If that were the case, we'd have to conclude the Jains had some sort of insight all other religions lack.

Now, I suspect that that theists -- and particularly Christians -- will say that this would somehow violate people's free will. They tend to say this whenever presented with a counterfactual that challenges their superstitions. I don't know how that makes any sense. Just because a religious claim is true doesn't mean we have to worship it. A Christian could keep worshiping her god even though it didn't give the same ecstatic cling as now, and a yogi could keep doing yoga as an exercise. In this hypothetical, I wouldn't become a Jain, because (from what I know of it) Jainism is a hypocritical and unsustainable belief system.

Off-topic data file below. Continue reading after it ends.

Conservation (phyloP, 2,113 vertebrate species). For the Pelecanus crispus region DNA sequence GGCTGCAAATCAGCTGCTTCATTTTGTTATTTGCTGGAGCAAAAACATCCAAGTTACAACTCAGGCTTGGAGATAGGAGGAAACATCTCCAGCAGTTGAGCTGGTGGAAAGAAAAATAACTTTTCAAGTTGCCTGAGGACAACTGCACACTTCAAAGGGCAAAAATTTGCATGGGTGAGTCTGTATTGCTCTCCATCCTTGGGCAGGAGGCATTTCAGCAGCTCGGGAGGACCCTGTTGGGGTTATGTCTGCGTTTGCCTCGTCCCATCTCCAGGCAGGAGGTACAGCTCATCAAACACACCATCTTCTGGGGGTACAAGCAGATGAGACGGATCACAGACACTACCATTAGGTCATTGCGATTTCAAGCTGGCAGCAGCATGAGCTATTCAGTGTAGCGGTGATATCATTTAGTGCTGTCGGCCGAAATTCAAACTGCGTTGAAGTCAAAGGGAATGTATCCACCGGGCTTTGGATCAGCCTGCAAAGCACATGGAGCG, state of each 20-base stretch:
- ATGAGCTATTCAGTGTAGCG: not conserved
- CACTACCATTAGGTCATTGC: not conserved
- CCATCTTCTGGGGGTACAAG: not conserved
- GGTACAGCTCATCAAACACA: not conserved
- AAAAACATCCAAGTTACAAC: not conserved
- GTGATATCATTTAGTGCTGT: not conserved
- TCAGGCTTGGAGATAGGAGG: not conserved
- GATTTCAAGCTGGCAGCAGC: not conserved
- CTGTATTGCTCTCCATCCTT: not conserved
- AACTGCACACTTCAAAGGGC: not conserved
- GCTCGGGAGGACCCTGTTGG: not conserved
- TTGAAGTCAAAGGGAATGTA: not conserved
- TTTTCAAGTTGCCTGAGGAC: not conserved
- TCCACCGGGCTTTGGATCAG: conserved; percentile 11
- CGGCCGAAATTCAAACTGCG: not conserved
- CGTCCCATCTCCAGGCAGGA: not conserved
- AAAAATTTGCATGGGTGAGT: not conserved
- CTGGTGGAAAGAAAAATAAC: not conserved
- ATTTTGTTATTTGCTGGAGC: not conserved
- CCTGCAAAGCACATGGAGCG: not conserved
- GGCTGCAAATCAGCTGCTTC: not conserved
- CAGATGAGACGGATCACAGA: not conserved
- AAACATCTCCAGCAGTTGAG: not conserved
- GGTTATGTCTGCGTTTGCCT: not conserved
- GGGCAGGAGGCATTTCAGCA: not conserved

Think of what a wonderful, pleasant world this would be! No matter how much you learned about the world, only the Jains would have this thing they insist is proof of the truth of their beliefs. If you chose to become a Jain, you would feel nothing like anything you ever had before. You'd have a feeling so deep, so abiding, that people who insist on worshiping in other houses could never even describe. You'd be a sighted person on a planet of the blind.

Now, if you're a theist, tell me: why doesn't your god run things this way? He (or she or it) wouldn't be undermining anyone's free will, and would be paving the way for people to make their way to him (or her or it).